7. Repeat the above steps, but use your Acid Dye and Citric Acid instead of Thiox and Soda Ash.  It is a good idea to first mix the dye in a separate container with a gallon of boiling water before adding to your rug.  The dying solution should be kept as warm as possible with the bucket heater — but make sure not to leave the bucket heater unattended at any time.  You can let the rug sit in the dye solution overnight for the most brilliant color.  You can also add salt, which some say helps to exhaust the dye solution.

8. Drain the rug, then wash with Synthrapol.

9. Rinse the rug thoroughly to remove all excess dye.  You may need to wash with Synthrapol a second time.

10.  Hang the rug to dry.

11. Enjoy your new rug!!

 

After two days of hard work and about $175 in supplies, your rug will have a new look that you’ll enjoy for years to come!

Let us know how your DIY overdye rug turns out in the comments section below.

 

Good Luck!

-Robert

 

image 1: lahidesign.com

image 2: pinterest.com

all other images by Design Lines Ltd.

Current Trend: Farm to Table

These days the trend is to buy local. It seems farmer’s markets, backyard fruit and vegetable gardens and even chicken coops are popping up everywhere. For us this has translated into clients requesting us to use local resources, American made products, and even using reclaimed material.

 

This lifestyle not only enriches everyday life but also simplifies it by knowing where and products are made.

Raleigh has even embraced this localization with a Chicken Coop Tour that showcases all the coops in their glory!

Katerina’s family receives a box every Thursday with fresh seasonal produce from local farmers. This is perfect for the working family who doesn’t always have time to stop by the supermarket. This box is left on the front porch; it is always a surprise to see what produce is inside.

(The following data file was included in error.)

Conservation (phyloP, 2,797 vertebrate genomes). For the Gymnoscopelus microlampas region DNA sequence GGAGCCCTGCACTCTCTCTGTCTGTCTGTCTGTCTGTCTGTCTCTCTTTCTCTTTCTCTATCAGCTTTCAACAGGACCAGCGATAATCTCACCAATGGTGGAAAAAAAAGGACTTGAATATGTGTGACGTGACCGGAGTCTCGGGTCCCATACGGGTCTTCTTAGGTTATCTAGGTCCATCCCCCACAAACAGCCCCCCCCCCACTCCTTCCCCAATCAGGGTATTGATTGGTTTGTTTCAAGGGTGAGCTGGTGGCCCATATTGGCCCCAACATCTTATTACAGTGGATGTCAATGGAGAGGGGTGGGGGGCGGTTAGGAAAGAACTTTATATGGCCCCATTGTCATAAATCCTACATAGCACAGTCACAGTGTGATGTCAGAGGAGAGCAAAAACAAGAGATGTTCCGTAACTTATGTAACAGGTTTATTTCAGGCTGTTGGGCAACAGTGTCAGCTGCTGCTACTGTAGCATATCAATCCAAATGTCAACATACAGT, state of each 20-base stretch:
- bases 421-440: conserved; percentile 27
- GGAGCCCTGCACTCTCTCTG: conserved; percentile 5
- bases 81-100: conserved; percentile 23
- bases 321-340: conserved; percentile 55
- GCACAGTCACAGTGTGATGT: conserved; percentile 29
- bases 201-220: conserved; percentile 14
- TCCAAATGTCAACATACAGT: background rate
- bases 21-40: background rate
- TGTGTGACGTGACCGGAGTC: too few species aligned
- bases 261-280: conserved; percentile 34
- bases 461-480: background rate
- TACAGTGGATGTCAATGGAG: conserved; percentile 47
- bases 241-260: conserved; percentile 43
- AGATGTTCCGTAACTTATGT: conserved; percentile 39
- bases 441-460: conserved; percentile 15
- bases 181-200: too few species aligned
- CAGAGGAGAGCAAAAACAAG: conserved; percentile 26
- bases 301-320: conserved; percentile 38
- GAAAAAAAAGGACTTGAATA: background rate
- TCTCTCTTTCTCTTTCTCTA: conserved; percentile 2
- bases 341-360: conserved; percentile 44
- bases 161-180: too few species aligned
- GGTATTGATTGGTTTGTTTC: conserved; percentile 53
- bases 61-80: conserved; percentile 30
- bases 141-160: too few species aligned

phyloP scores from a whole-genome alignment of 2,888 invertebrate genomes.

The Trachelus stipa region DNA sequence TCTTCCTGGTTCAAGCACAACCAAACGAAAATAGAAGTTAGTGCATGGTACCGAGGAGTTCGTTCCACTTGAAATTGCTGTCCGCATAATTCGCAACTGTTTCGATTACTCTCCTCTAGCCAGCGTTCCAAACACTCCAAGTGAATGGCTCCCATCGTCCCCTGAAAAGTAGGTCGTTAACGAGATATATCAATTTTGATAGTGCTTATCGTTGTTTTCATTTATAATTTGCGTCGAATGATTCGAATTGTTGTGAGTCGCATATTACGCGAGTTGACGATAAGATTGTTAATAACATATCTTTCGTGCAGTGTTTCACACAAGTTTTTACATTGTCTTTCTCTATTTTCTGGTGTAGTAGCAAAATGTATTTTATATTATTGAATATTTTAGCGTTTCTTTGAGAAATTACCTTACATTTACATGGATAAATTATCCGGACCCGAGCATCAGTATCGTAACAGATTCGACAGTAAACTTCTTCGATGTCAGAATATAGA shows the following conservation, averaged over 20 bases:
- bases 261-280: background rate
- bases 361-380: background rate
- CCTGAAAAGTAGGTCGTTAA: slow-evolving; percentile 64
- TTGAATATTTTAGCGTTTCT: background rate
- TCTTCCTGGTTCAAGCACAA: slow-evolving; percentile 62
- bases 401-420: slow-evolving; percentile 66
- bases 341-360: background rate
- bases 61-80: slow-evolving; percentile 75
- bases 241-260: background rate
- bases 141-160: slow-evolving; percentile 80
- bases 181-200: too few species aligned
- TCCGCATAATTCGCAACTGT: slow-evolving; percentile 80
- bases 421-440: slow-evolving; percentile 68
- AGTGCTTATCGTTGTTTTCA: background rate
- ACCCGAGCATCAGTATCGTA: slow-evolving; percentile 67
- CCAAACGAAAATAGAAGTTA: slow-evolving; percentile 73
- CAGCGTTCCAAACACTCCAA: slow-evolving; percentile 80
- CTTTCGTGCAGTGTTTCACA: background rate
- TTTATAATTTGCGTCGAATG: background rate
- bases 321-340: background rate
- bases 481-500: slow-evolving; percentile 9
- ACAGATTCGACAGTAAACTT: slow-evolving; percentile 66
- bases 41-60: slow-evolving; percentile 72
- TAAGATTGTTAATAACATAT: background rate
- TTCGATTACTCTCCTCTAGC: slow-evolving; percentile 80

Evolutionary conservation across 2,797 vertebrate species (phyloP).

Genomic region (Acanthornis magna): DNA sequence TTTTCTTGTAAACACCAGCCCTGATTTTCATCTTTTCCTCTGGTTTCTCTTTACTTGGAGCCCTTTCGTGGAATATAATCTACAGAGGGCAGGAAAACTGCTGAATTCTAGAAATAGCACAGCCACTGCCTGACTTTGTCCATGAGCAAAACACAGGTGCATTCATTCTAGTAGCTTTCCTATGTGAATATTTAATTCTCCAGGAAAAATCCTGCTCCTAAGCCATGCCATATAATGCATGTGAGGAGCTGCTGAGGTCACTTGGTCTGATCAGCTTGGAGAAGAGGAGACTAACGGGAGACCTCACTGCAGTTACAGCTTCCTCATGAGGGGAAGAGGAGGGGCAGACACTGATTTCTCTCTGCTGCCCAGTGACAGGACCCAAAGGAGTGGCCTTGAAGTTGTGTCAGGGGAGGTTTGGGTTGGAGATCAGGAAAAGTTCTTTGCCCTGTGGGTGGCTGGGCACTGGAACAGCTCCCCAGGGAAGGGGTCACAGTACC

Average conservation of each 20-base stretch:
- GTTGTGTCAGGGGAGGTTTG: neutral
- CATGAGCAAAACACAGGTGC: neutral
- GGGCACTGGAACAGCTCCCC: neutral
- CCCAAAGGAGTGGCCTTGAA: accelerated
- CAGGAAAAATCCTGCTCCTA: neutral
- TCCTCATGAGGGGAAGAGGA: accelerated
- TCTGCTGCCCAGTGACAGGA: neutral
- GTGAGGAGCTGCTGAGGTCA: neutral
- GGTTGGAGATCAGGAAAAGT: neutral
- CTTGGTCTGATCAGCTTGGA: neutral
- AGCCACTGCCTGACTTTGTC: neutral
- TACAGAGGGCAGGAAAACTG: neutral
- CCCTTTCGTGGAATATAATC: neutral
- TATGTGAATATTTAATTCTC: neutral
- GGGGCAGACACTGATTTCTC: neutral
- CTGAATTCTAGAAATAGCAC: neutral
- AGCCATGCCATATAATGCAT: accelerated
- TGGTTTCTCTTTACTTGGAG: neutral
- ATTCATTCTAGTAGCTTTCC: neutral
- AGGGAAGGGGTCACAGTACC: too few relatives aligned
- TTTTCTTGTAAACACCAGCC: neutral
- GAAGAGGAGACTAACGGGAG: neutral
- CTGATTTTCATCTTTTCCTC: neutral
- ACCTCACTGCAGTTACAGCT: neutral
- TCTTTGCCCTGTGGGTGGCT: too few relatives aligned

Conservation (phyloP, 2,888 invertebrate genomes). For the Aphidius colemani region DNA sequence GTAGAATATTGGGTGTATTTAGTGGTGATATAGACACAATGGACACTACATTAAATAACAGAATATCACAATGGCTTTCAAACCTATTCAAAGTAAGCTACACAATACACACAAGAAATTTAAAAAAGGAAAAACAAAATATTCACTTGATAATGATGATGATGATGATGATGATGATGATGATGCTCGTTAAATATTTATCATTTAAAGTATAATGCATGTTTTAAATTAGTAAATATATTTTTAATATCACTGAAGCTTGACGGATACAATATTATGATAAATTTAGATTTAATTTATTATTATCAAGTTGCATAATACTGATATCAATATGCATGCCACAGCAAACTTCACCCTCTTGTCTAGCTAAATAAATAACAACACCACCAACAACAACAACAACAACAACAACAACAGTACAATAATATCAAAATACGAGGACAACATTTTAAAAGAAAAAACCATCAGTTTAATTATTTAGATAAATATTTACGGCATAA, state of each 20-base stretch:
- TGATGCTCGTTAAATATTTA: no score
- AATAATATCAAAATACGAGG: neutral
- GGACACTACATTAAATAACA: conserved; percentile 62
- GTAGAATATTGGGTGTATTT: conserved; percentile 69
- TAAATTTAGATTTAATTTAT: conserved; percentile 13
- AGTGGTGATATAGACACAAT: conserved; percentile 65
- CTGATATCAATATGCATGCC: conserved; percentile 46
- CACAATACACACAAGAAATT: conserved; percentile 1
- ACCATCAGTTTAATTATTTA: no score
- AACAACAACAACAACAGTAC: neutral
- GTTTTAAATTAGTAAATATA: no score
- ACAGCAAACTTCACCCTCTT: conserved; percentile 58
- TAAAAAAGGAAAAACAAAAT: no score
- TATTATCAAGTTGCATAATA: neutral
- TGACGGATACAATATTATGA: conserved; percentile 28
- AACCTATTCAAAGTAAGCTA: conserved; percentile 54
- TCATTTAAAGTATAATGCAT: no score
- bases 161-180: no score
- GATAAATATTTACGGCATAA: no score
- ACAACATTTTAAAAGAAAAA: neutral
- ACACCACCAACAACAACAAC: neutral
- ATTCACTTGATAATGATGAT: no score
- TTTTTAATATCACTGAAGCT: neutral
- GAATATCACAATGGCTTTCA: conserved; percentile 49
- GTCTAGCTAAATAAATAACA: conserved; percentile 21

Can’t get enough produce? Surrounding area farmer’s markets provide endless options for your culinary desires.

Downtown Raleigh Farmers Market , Western Wake Farmers Market, Midtown Raleigh Farmers Market, Carborro Farmers Market , Durham Farmers Market

 

Local restaurants in and around the surrounding Triangle area even promote that their ingredients come from local resources. Rob and Judy recently ate lunch at the Umstead and Herons has a menu devoted to everything local.

Brittany’s farmers market is in Carborro. She particularly loves the Chapel Hill Creamery Cheese Products and their Fall flowers – Dahlias and celosias are her favorites.

The crew at Design Lines doesn’t think this trend will end anytime soon, if anything we predict this trend will grow. How do you buy local?

 

images: 1-4: Carolyn Scott Photography-for Downtown Raleigh Market 5. Pinterest 6-10: Personal 11: The Umstead Pinterest 12: Personal

The Creative Process & Pinterest

 

For the Design Lines team we use Pinterest on a regular basis to research the latest ideas and find inspiration for current project presentations.

Recently we had clients even bring their own idea booklet’s from Houzz and Pinterest in an effort to articulate their dreams and vision for their space on the big screen in the conference room.

To see Design Lines Pinterest boards click here.

Stories are popping up everywhere within the tech-savvy Entrepreneur world of how Pinterest is increasing traffic, engaging customers, and building brand awareness. As interior designers we are in an ever changing visual world and we rely heavily on the creative process and the inspiration around us to create unforgettable rooms. I am interested to hear what you are doing to integrate Pinterest into your own social media strategies!

Hilaire  

image: 1. engravecreate 2. DLL

Sunday Dreaming: Multi-Faceted

I’m dreaming about this multi-faceted “Honeycomb” pendant light by Marjorie Skouras.

-Robert

Sunday Dreaming: Outdoor Style

Plastic often means cheap, temporary, or less than desirable. But the Swedish design company Pappelina turned that definition on its head, creating high quality outdoor rugs that are also beautiful.  They weave rugs out of plastic filaments, using a traditional loom to make gorgeous geometric compositions.  Prices start around $90 for a 2 by 3 foot rug.

 

-Robert